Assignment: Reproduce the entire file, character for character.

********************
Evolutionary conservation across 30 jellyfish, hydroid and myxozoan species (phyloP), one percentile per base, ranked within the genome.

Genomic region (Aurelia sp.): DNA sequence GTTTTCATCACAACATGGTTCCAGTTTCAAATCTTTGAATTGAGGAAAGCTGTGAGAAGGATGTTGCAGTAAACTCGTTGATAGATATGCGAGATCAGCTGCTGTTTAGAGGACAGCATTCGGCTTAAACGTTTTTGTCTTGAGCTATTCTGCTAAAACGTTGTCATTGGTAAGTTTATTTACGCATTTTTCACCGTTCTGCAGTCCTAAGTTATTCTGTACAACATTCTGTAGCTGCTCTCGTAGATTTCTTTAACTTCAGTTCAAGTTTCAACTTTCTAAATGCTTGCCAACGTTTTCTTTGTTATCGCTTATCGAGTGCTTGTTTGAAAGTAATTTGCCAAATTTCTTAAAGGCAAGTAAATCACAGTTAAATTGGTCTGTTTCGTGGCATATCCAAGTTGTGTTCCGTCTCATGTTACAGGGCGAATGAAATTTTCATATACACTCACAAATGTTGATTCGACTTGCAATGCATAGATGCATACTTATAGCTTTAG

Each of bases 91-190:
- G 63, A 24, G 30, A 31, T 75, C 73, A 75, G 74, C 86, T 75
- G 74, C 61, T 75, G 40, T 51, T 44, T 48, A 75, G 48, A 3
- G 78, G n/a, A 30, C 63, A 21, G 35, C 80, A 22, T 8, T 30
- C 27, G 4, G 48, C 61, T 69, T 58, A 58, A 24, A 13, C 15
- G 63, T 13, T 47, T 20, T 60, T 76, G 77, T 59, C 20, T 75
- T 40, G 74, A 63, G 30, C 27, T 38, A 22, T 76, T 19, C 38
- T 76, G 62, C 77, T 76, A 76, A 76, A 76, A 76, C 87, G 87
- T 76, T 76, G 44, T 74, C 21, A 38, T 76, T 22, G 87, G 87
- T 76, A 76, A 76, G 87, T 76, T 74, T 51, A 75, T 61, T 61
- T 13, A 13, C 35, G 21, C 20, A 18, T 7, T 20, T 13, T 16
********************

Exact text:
Evolutionary conservation across 30 jellyfish, hydroid and myxozoan species (phyloP), one percentile per base, ranked within the genome.

Genomic region (Aurelia sp.): DNA sequence GTTTTCATCACAACATGGTTCCAGTTTCAAATCTTTGAATTGAGGAAAGCTGTGAGAAGGATGTTGCAGTAAACTCGTTGATAGATATGCGAGATCAGCTGCTGTTTAGAGGACAGCATTCGGCTTAAACGTTTTTGTCTTGAGCTATTCTGCTAAAACGTTGTCATTGGTAAGTTTATTTACGCATTTTTCACCGTTCTGCAGTCCTAAGTTATTCTGTACAACATTCTGTAGCTGCTCTCGTAGATTTCTTTAACTTCAGTTCAAGTTTCAACTTTCTAAATGCTTGCCAACGTTTTCTTTGTTATCGCTTATCGAGTGCTTGTTTGAAAGTAATTTGCCAAATTTCTTAAAGGCAAGTAAATCACAGTTAAATTGGTCTGTTTCGTGGCATATCCAAGTTGTGTTCCGTCTCATGTTACAGGGCGAATGAAATTTTCATATACACTCACAAATGTTGATTCGACTTGCAATGCATAGATGCATACTTATAGCTTTAG

Each of bases 91-190:
- G 63, A 24, G 30, A 31, T 75, C 73, A 75, G 74, C 86, T 75
- G 74, C 61, T 75, G 40, T 51, T 44, T 48, A 75, G 48, A 3
- G 78, G n/a, A 30, C 63, A 21, G 35, C 80, A 22, T 8, T 30
- C 27, G 4, G 48, C 61, T 69, T 58, A 58, A 24, A 13, C 15
- G 63, T 13, T 47, T 20, T 60, T 76, G 77, T 59, C 20, T 75
- T 40, G 74, A 63, G 30, C 27, T 38, A 22, T 76, T 19, C 38
- T 76, G 62, C 77, T 76, A 76, A 76, A 76, A 76, C 87, G 87
- T 76, T 76, G 44, T 74, C 21, A 38, T 76, T 22, G 87, G 87
- T 76, A 76, A 76, G 87, T 76, T 74, T 51, A 75, T 61, T 61
- T 13, A 13, C 35, G 21, C 20, A 18, T 7, T 20, T 13, T 16